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Works by Southern Authors Headed to the Screen

With awards season upon us and Patricia Clarkson already deservedly taking home Best Supporting Actress for “Sharp Objects” at the Golden Globes, it’s time for the South to shine on screen. Oscar nominations are being voted on right now and will be announced on January 22. In TV news, a third season of HBO’s “True Detective” returns to its Southern roots with a story set in Arkansas starring “Green Book” Golden Globe winner Mahershala Ali, and a Georgia author who frequently makes our reading lists has a series coming to ABC.

Kimberly Belle says that out of all her books, she believed 2016’s The Marriage Lie would catch the eye of someone in Hollywood. “It’s one of those stories that just lends itself to a screen, big or little, and I’m not the only one who thinks so,” she says.

Readers expressed to her that they were hoping for a show or a movie about couple Iris and Will, whose illusion of a happy marriage is shattered when Will is supposedly killed in an airplane crash. But Iris wonders why Will wasn’t on the flight he said he would be on and what else he has lied about throughout the course of their seven-year marriage.

Belle says she’s had a lot of false starts on the road to screen, but “what I’ve learned is that finding a producer is much like finding an agent. It has to be the right match at the right time, someone who loves your story as much as you do, someone who will champion it.” For The Marriage Lie, that was Kim Moses with ABC Studios.

Belle says the beauty of a TV project is that it doesn’t end with the last episode of season one. “There are a dozen ways the story could go after the end, which means, hopefully, a dozen or more seasons,” she says.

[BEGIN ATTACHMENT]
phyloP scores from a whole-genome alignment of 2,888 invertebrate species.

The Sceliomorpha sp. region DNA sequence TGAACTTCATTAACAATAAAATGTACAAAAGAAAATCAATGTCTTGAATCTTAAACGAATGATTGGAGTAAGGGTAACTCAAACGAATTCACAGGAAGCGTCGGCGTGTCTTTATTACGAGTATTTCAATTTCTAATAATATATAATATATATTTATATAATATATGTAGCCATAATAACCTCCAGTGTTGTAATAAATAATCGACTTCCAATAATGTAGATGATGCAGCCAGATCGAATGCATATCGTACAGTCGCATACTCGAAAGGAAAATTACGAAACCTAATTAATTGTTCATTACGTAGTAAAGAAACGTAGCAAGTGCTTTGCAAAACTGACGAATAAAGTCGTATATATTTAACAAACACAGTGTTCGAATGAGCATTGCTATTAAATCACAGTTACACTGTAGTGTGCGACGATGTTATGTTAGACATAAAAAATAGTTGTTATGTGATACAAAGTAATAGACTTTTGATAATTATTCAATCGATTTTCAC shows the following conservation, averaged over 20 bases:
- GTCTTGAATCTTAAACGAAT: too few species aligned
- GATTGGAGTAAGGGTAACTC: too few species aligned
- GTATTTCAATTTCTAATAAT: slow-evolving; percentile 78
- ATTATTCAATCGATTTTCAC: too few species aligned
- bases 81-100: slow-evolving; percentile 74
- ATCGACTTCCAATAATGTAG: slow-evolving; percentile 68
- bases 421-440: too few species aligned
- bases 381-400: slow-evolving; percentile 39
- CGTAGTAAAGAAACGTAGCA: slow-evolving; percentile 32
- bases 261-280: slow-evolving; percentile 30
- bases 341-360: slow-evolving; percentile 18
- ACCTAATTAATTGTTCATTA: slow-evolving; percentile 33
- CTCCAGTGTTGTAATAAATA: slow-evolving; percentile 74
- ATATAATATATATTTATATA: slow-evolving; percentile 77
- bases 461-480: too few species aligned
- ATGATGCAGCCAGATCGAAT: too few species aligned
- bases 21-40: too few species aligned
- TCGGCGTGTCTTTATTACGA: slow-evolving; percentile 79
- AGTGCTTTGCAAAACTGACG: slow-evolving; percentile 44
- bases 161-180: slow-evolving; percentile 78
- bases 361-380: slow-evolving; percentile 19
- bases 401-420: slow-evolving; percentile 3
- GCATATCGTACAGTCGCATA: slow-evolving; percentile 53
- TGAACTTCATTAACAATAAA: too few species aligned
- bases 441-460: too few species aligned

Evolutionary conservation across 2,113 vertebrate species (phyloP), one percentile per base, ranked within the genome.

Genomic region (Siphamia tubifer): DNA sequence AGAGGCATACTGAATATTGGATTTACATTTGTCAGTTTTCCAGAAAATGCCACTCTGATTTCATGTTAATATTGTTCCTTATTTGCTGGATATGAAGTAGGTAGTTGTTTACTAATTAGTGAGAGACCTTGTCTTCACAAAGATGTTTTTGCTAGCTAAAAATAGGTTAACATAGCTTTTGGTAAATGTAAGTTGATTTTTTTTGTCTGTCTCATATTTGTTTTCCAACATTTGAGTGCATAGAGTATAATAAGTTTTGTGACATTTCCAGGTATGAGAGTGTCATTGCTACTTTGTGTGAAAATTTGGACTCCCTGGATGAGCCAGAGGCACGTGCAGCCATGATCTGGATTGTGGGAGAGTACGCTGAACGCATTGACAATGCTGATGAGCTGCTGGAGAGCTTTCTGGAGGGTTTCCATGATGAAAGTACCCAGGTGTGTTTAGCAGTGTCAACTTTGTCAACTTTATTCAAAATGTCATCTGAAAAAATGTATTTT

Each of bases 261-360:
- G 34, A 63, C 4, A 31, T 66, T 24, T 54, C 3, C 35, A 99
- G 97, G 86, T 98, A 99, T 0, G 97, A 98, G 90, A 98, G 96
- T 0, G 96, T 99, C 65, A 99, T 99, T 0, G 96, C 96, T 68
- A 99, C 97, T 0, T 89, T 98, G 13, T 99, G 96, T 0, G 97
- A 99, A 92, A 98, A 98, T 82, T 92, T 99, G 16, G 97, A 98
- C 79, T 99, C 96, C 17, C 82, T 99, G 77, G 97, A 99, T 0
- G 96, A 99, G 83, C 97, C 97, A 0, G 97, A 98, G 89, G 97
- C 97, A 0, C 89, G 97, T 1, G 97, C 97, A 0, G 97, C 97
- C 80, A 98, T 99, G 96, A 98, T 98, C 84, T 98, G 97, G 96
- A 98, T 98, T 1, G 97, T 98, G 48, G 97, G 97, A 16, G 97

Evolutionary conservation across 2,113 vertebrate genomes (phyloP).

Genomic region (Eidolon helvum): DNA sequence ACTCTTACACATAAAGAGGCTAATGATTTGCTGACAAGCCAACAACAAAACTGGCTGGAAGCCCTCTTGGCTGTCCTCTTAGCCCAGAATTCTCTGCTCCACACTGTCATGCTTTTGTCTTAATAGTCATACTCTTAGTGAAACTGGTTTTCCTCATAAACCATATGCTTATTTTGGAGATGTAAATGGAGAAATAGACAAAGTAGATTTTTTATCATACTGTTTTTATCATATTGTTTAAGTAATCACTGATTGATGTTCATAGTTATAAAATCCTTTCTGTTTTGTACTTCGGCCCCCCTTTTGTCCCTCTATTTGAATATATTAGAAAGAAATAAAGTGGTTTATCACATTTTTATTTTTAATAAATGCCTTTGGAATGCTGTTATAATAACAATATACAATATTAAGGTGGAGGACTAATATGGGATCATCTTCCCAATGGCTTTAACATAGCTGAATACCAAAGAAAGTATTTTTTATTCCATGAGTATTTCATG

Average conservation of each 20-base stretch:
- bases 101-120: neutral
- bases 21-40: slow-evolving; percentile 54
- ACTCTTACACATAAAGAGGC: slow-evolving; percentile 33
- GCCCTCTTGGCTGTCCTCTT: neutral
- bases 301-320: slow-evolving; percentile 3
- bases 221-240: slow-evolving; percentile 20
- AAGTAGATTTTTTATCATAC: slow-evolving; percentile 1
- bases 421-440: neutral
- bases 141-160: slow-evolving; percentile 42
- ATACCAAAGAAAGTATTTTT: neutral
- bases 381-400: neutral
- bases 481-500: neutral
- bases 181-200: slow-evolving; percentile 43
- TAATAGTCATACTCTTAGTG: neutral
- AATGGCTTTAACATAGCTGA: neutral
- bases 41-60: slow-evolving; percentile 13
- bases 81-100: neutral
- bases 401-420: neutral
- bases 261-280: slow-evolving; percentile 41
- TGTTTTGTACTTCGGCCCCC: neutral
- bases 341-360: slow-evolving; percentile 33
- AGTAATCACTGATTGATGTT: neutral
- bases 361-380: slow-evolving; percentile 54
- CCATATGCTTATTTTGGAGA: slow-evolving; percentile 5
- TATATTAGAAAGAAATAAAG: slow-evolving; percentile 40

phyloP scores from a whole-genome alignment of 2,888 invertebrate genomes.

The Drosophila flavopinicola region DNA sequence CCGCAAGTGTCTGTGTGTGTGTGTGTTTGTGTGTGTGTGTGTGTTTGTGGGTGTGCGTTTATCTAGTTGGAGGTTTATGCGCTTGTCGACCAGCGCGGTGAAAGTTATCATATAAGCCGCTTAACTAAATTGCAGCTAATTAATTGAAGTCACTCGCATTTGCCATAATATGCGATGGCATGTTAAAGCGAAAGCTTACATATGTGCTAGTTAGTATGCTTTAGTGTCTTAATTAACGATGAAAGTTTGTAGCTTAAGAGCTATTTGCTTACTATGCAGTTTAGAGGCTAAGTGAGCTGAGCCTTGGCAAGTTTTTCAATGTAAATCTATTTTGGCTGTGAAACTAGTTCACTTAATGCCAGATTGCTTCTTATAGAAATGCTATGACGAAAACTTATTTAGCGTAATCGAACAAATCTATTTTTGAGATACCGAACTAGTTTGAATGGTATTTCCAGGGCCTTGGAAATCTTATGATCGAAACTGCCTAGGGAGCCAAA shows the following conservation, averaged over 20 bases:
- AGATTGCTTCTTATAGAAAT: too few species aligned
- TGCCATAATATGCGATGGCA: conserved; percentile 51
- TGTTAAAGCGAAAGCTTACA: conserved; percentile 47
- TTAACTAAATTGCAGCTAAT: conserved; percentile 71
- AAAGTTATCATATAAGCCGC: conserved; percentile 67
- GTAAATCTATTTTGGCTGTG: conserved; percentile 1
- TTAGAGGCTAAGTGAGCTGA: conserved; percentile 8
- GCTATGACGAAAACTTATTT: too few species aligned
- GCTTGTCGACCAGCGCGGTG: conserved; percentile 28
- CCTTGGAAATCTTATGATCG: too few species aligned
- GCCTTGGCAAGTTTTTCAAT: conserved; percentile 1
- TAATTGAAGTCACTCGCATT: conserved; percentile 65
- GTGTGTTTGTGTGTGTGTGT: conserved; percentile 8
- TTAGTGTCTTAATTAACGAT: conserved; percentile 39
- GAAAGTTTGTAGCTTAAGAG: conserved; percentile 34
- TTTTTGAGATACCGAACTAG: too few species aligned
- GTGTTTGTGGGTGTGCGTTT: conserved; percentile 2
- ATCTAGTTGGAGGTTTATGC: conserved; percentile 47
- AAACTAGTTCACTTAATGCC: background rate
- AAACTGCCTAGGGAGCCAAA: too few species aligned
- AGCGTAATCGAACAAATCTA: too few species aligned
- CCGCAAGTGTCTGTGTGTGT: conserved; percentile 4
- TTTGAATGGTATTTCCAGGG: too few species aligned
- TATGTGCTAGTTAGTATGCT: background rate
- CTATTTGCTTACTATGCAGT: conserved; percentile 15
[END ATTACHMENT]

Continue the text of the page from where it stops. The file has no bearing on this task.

Mississippi author Michael Farris Smith announced during the 2018 Louisiana Book Festival that his 2017 novel Desperation Road has been optioned for film.

The indie producers assigned to the project both have Southern roots: Ryan Parker is actually from Smith’s “Desperation Road,” the strip of I-55 running from Louisiana into Mississippi, and Corby Pons married a woman from Oxford, where Smith now lives. “They have both been in LA for years, but I think the story really hit home with them,” Smith says. “They both recognized plenty about Mississippi in the novel.”

Desperation Road tells the story of Russell Gaines, who has just been released from a Mississippi Delta prison after an 11-year sentence. He believes he’s paid his debt to society, but upon returning home discovers that revenge is all around him. When he meets a homeless woman and her young daughter, he’s forced to decide whose life he will save—theirs or his own.

Smith’s most recent novel The Fighter is also getting plenty of buzz in the literary world and has recently been optioned by independent film producer Cassian Elwes. Best known for “Dallas Buyers Club,” “Mudbound” and “Ain’t Them Bodies Saints,” Elwes “sensibilities are dead on for The Fighter, for its landscape and its characters and their struggles,” says Smith. He also thinks that Matthew McConaughey would make a helluva Jack Boucher, The Fighter‘s tortured main character.

Gradle Bird author J.C. Sasser interviewed Smith during the Louisiana Book Festival and revealed in her own festival interview that she’s writing the script for her debut novel. She started out as a screenwriter and has about five screenplays in her desk drawer, so working on the script pre-emptively felt natural to her.

Gradle Bird has not been optioned as of yet, but I hope one day this little dream will come true,” she says. As for her dream casting, she pictures her lonely main character Gradle as a young Juliette Lewis or “some young unknown plucked off a dirt road in rural Georgia.”

We’ll be keeping an eye on these projects and more as they develop further and recommend getting a jumpstart on these novels before they hit the screen.

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